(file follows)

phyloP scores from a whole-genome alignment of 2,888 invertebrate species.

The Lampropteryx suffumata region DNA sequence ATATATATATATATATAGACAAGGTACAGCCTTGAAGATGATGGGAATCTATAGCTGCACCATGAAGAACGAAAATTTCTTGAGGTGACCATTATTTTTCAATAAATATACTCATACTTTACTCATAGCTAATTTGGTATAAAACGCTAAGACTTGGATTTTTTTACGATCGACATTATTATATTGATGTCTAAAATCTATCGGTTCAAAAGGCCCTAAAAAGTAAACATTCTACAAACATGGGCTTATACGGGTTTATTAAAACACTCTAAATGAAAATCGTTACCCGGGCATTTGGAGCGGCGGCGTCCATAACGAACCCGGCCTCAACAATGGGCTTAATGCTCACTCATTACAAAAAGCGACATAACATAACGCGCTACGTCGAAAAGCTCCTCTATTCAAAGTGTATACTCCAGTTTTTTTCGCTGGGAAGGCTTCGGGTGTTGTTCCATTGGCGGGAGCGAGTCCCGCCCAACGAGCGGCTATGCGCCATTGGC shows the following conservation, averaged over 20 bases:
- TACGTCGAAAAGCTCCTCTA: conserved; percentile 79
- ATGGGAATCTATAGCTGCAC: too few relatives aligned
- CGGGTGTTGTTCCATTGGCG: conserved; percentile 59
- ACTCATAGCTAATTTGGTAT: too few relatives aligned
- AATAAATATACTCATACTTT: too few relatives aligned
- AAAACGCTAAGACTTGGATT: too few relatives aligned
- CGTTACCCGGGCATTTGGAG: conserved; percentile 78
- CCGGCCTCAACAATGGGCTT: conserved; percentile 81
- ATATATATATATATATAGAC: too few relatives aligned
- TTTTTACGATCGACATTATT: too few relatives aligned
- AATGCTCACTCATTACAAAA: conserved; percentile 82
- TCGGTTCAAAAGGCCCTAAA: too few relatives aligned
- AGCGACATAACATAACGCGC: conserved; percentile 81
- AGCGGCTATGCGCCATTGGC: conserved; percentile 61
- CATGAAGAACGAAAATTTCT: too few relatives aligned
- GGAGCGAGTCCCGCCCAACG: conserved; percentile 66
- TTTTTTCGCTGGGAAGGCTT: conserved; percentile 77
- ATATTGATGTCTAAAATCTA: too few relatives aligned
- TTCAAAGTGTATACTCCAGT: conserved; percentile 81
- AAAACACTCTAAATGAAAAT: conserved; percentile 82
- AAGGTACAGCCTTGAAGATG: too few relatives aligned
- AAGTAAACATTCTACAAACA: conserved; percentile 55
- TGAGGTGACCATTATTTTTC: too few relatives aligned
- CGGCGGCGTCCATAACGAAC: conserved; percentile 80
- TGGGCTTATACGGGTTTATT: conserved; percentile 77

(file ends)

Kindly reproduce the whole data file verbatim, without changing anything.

phyloP scores from a whole-genome alignment of 2,888 invertebrate species.

The Lampropteryx suffumata region DNA sequence ATATATATATATATATAGACAAGGTACAGCCTTGAAGATGATGGGAATCTATAGCTGCACCATGAAGAACGAAAATTTCTTGAGGTGACCATTATTTTTCAATAAATATACTCATACTTTACTCATAGCTAATTTGGTATAAAACGCTAAGACTTGGATTTTTTTACGATCGACATTATTATATTGATGTCTAAAATCTATCGGTTCAAAAGGCCCTAAAAAGTAAACATTCTACAAACATGGGCTTATACGGGTTTATTAAAACACTCTAAATGAAAATCGTTACCCGGGCATTTGGAGCGGCGGCGTCCATAACGAACCCGGCCTCAACAATGGGCTTAATGCTCACTCATTACAAAAAGCGACATAACATAACGCGCTACGTCGAAAAGCTCCTCTATTCAAAGTGTATACTCCAGTTTTTTTCGCTGGGAAGGCTTCGGGTGTTGTTCCATTGGCGGGAGCGAGTCCCGCCCAACGAGCGGCTATGCGCCATTGGC shows the following conservation, averaged over 20 bases:
- TACGTCGAAAAGCTCCTCTA: conserved; percentile 79
- ATGGGAATCTATAGCTGCAC: too few relatives aligned
- CGGGTGTTGTTCCATTGGCG: conserved; percentile 59
- ACTCATAGCTAATTTGGTAT: too few relatives aligned
- AATAAATATACTCATACTTT: too few relatives aligned
- AAAACGCTAAGACTTGGATT: too few relatives aligned
- CGTTACCCGGGCATTTGGAG: conserved; percentile 78
- CCGGCCTCAACAATGGGCTT: conserved; percentile 81
- ATATATATATATATATAGAC: too few relatives aligned
- TTTTTACGATCGACATTATT: too few relatives aligned
- AATGCTCACTCATTACAAAA: conserved; percentile 82
- TCGGTTCAAAAGGCCCTAAA: too few relatives aligned
- AGCGACATAACATAACGCGC: conserved; percentile 81
- AGCGGCTATGCGCCATTGGC: conserved; percentile 61
- CATGAAGAACGAAAATTTCT: too few relatives aligned
- GGAGCGAGTCCCGCCCAACG: conserved; percentile 66
- TTTTTTCGCTGGGAAGGCTT: conserved; percentile 77
- ATATTGATGTCTAAAATCTA: too few relatives aligned
- TTCAAAGTGTATACTCCAGT: conserved; percentile 81
- AAAACACTCTAAATGAAAAT: conserved; percentile 82
- AAGGTACAGCCTTGAAGATG: too few relatives aligned
- AAGTAAACATTCTACAAACA: conserved; percentile 55
- TGAGGTGACCATTATTTTTC: too few relatives aligned
- CGGCGGCGTCCATAACGAAC: conserved; percentile 80
- TGGGCTTATACGGGTTTATT: conserved; percentile 77